OPINION Isotope hydrology: An indispensable tool in the hydrogeologists toolbox for addressing water security in South Africa.

OPINION Isotope hydrology: An indispensable tool in the hydrogeologists toolbox for addressing water security in South Africa.

22 Mar 2023
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Home News OPINION Isotope hydrology: An indispensable tool in the hydrogeologists toolbox for addressing water security in South Africa.
OPINION by Yazeed van Wyk

Isotope hydrology:  An indispensable tool in the hydrogeologists toolbox for addressing water security in South Africa.

World Water Day is an annual event that takes place on March 22nd, and it is designated by the United Nations to focus on the importance of freshwater and its sustainable management. This provides an opportunity to raise awareness about the global water crises and the need to conserve and protect this vital resource. The goal of World Water Day is to inspire action to tackle the global water crises, which affects billions of people around the world. According to the United Nations, more than 2 billion people lack access to safe drinking water, and by 2050, up to 5.7 billion people could be living in areas with water scarcity. In Sub-Saharan Africa, for example, an estimated 40% of the population lacks access to basic water services, and more than 300 million people do not have access to improved sanitation facilities. Based on this we are seriously off-track to meet Sustainable Development Goal (SDG) 6: water and sanitation for all by 2030.  

    The use of isotope hydrology is a powerful tool that can help meet Sustainable Development Goal (SDG) 6, which aims to ensure the availability and sustainable management of water and sanitation for all. With this in mind, isotope hydrology is an important approach to achieve this goal. Isotope hydrology is a field of study that uses the natural variations in stable and radioactive isotopes of water to study the movement and behaviour of water in the environment. It can be used to study a variety of hydrological processes, including groundwater recharge, water quality, groundwater/surface interaction, evaporation, and precipitation. It can also be used to understand the behaviour of contaminants and pollutants in the environment, such as the movement of radioactive isotopes or the distribution of contaminants in a river and groundwater systems. Isotope hydrology is thus particularly useful for understanding the water cycle in regions where traditional hydrological methods may be limited.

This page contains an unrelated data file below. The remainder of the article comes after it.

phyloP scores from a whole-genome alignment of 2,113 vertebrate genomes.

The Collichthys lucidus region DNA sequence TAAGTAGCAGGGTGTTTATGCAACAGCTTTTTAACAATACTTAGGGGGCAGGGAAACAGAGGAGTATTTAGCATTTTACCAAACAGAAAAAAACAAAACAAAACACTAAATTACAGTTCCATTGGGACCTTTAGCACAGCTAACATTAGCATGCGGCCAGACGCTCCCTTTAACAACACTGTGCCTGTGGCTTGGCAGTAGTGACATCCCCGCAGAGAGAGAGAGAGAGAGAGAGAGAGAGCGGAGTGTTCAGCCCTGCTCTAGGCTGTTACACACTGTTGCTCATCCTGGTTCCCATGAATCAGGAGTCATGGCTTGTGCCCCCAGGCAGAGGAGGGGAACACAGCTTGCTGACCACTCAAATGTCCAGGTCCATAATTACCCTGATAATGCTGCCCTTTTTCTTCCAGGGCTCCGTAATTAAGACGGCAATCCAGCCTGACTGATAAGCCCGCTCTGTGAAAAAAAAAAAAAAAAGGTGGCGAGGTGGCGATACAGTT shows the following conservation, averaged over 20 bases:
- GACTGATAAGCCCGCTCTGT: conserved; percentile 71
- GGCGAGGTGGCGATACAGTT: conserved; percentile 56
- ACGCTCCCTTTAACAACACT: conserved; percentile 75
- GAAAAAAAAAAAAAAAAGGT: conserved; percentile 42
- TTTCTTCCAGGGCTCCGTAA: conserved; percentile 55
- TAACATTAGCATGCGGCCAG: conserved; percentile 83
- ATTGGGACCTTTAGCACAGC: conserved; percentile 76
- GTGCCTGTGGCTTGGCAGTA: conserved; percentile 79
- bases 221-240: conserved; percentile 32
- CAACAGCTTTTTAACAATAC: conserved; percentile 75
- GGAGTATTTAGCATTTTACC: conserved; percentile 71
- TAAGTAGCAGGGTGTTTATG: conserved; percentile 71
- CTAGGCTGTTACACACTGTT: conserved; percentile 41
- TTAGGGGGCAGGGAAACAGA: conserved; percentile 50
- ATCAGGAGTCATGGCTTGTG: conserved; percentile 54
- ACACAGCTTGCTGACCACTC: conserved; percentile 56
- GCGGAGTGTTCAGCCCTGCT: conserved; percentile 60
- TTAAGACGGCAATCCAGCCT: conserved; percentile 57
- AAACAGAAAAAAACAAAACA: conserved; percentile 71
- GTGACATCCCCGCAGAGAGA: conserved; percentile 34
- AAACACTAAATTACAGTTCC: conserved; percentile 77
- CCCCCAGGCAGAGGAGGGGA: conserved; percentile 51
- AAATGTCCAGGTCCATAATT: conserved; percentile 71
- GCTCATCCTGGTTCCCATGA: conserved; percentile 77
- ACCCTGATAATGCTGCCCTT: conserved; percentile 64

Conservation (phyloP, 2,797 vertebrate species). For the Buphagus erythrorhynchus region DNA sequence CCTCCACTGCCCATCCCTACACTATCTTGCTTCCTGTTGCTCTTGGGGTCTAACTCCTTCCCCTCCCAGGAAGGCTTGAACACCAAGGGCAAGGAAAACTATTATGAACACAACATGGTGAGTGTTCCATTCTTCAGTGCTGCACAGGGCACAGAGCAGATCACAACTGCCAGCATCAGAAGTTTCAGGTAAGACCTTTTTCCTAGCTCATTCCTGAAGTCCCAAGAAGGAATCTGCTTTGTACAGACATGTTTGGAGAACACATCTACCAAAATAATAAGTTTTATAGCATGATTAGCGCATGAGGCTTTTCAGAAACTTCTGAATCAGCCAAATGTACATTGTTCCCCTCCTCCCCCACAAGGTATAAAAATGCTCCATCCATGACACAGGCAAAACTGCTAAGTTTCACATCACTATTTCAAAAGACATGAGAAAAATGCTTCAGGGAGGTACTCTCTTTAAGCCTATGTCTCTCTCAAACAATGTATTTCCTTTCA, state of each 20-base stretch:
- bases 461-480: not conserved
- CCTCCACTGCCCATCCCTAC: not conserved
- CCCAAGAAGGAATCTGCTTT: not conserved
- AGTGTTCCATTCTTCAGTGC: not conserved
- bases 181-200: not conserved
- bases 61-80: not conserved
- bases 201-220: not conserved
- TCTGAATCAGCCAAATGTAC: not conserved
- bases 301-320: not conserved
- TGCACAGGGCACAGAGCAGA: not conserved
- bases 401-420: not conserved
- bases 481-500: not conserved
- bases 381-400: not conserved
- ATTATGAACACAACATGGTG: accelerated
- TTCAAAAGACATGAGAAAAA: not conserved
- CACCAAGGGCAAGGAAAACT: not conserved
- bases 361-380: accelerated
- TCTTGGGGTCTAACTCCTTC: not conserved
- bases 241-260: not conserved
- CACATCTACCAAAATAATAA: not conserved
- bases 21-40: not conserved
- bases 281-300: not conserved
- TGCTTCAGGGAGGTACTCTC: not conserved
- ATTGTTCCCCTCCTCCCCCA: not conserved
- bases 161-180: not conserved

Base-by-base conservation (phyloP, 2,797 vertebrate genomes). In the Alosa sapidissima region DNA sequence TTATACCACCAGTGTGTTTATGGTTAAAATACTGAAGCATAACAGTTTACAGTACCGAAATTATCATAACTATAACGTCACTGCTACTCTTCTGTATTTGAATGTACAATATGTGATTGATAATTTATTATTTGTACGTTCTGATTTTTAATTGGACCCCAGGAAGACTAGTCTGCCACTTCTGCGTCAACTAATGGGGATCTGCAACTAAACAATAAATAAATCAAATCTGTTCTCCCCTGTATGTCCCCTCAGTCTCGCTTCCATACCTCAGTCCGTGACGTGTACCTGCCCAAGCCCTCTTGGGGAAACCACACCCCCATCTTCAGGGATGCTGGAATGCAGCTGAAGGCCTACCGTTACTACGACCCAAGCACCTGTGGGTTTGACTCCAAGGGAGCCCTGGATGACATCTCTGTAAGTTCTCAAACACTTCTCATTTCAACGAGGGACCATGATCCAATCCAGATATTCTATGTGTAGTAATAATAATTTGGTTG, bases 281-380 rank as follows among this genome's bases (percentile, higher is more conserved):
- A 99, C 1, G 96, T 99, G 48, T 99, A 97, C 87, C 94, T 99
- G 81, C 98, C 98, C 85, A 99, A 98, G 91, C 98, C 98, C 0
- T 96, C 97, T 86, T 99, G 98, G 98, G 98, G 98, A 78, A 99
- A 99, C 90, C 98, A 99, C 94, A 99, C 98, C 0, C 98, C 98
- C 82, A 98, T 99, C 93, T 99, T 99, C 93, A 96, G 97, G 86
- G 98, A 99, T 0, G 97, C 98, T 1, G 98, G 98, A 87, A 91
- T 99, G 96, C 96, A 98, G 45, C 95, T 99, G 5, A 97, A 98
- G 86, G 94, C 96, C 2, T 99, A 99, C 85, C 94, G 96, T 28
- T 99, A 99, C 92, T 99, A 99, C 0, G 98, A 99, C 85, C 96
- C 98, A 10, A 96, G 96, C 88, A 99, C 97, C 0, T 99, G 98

This information can be used to better understand water resources and develop more effective strategies for managing them. In South Africa and the Southern African Development Community (SADC) region, the use of isotope hydrology is vital in managing and conserving water resources.

IAEA Infographic

However, the region faces a significant shortage of skilled professionals in isotope hydrology. This shortage has resulted in inadequate monitoring and management of groundwater and surface water resources, which poses a significant threat to the South Africa’s socio-economic development. In the late 1970’s to early 2000’s South Africa had a vibrant and actively engaged community of isotope hydrology practitioners. This has changed dramatically over the years with most researchers having either retired or moved abroad, which has resulted in a “stagnation” of new research ideas. South Africa has also fallen behind other African counterparts in the North (Egypt, Tunisia, and Morocco) in terms of having well equipped Regional Designated Centres (RDCs). These International Atomic Energy Agency funded RDC’s are instrumental in building the necessary capacity of member states in a range of areas related to isotope hydrology, nuclear technology, including nuclear safety and security, radiation protection, and nuclear energy. They also provide training and educational programs, as well as access to specialized equipment and expertise. To address this shortage, there is a need for the development of isotope hydrology skills in South Africa and the rest of the SADC community. This can be achieved through the implementation of training programs, capacity building initiatives, and research partnerships. Training programs in isotope hydrology can offer theoretical and practical knowledge to individuals interested in pursuing careers in the field. These programs can also provide opportunities for current professionals to upgrade their skills and knowledge, ensuring that they are up-to-date with the latest developments and technologies in the field.